The Nine Principles of UDI©
Universal Design for Instruction (UDI) is an approach to teaching that consists of the proactive design and use of inclusive instructional strategies that benefit a broad range of learners including students with disabilities. The nine Principles of UDI© provide a framework for college faculty to use when designing or revising instruction to be responsive to diverse student learners and to minimize the need for "special" accommodations and retrofitted changes to the learning environment. UDI operates on the premise that the planning and delivery of instruction, as well as the evaluation of learning can incorporate inclusive attributes that embrace diversity in learners without compromising academic standards.
|1. Equitable use||Instruction is designed to be useful to and accessible by people with diverse abilities. Provide the same means of use for all students; identical whenever possible, equivalent when not.|
|2. Flexibility in use||Instruction is designed to accommodate a wide range of individual abilities. Provide choice in methods of use.|
|3. Simple and intuitive||Instruction is designed in a straightforward and predictable manner, regardless of the student's experience, knowledge, language skills, or current concentration level. Eliminate unnecessary complexity|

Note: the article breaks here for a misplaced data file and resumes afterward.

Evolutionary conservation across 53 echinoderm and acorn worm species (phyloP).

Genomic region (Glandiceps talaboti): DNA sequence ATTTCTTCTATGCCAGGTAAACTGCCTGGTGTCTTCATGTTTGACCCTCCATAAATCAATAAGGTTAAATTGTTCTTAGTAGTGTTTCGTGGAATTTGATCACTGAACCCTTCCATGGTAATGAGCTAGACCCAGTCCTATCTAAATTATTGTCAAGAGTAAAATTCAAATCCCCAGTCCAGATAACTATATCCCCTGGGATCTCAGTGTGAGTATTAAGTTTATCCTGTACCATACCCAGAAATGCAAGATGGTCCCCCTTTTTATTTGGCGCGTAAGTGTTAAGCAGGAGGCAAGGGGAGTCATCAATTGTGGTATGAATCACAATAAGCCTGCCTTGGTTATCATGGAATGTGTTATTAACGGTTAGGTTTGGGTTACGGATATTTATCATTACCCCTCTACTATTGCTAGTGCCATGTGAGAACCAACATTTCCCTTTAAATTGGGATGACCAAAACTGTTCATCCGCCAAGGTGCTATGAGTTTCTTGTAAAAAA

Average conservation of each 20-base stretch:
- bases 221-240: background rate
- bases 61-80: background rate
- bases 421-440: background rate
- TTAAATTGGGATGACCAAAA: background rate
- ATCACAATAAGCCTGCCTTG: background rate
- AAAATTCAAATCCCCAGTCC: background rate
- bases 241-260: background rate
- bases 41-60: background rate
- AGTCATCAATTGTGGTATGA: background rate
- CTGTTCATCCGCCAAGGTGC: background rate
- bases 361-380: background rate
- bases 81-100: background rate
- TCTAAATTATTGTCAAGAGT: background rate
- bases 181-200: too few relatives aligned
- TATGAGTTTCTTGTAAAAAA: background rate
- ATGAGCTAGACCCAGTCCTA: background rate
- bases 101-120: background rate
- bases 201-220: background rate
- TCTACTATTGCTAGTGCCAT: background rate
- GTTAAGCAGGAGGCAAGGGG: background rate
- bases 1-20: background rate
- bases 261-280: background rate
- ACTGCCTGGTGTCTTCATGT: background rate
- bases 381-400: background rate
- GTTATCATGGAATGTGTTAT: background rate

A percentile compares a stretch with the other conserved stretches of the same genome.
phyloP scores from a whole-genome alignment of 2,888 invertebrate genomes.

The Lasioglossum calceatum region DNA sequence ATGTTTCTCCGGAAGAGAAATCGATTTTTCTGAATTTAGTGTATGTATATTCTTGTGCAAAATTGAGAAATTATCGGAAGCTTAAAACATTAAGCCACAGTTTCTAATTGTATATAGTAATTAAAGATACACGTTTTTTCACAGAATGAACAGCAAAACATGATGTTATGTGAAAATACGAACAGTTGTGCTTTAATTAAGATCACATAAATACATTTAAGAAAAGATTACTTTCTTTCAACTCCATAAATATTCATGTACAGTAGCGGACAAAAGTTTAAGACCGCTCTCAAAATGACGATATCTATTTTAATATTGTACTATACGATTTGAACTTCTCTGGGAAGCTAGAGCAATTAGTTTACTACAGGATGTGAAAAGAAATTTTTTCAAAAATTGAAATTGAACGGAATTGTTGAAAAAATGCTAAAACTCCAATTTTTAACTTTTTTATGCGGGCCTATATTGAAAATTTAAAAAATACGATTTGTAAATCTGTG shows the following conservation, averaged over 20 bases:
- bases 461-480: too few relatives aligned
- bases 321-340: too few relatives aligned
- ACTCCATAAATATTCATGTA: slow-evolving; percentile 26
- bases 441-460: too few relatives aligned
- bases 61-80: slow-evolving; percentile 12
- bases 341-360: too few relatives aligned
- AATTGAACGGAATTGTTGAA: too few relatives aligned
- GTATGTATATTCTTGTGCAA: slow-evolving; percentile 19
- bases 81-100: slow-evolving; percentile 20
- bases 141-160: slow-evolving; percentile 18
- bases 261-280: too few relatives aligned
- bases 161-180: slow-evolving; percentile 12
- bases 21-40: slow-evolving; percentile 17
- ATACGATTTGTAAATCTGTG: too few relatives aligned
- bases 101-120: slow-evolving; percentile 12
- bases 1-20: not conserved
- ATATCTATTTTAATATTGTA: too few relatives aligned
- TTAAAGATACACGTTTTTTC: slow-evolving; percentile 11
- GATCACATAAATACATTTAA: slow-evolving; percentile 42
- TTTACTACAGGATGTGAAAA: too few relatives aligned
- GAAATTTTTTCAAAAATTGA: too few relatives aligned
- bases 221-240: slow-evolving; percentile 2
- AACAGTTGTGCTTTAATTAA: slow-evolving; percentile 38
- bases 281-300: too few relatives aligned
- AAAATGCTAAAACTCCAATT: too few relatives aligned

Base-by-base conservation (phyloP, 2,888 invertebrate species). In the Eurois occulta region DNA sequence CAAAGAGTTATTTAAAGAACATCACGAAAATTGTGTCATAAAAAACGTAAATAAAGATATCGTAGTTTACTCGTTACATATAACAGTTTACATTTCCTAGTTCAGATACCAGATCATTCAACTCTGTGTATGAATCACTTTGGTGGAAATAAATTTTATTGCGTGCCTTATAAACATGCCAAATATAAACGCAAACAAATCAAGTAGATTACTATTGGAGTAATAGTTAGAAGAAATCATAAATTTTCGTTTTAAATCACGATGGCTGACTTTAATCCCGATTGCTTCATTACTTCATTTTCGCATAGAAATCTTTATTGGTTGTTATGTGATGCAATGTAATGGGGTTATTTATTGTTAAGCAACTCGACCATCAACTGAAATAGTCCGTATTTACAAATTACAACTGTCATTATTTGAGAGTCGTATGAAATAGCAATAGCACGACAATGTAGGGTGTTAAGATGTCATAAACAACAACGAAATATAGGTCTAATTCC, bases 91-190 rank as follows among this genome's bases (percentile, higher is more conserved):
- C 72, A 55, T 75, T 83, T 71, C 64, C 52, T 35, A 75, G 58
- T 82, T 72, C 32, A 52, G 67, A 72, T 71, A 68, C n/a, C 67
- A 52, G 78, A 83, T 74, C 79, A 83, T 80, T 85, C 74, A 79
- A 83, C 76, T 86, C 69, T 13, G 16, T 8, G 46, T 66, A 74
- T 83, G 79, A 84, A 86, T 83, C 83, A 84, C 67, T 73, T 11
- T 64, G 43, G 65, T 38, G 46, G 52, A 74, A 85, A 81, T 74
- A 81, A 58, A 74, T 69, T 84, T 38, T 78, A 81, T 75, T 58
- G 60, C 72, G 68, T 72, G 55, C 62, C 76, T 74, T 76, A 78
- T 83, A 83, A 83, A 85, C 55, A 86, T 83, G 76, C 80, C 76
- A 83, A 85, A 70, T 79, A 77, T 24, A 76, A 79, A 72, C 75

|4. Perceptible information||Instruction is designed so that necessary information is communicated effectively to the student, regardless of ambient conditions or the student's sensory abilities.|
|5. Tolerance for error||Instruction anticipates variation in individual student learning pace and prerequisite skills.|
|6. Low physical effort||Instruction is designed to minimize nonessential physical effort in order to allow maximum attention to learning. |
Note: This principle does not apply when physical effort is integral to essential requirements of a course.
|7. Size and space for approach and use||Instruction is designed with consideration for appropriate size and space for approach, reach, manipulations, and use regardless of a student's body size, posture, mobility, and communication needs.|
|8. A community of learners||The instructional environment promotes interaction and communication among students and between students and faculty.|
|9. Instructional climate||Instruction is designed to be welcoming and inclusive. High expectations are espoused for all students.|
Principles of Universal Design for Instruction, by S. S. Scott, J.M. McGuire, & S.F. Shaw. Storrs: University of Connecticut, Center on Postsecondary Education and Disability. Copyright 2001.
Permission is granted to copy this document for educational purposes; however, please acknowledge your source using the following citation:
UDI Online Project. (2009). Examples of UDI in Online and Blended Courses. Center on Postsecondary Education and Disability, University of Connecticut, Storrs. http://udi.uconn.edu/index.php?q=content/examples-udi-online-and-blended....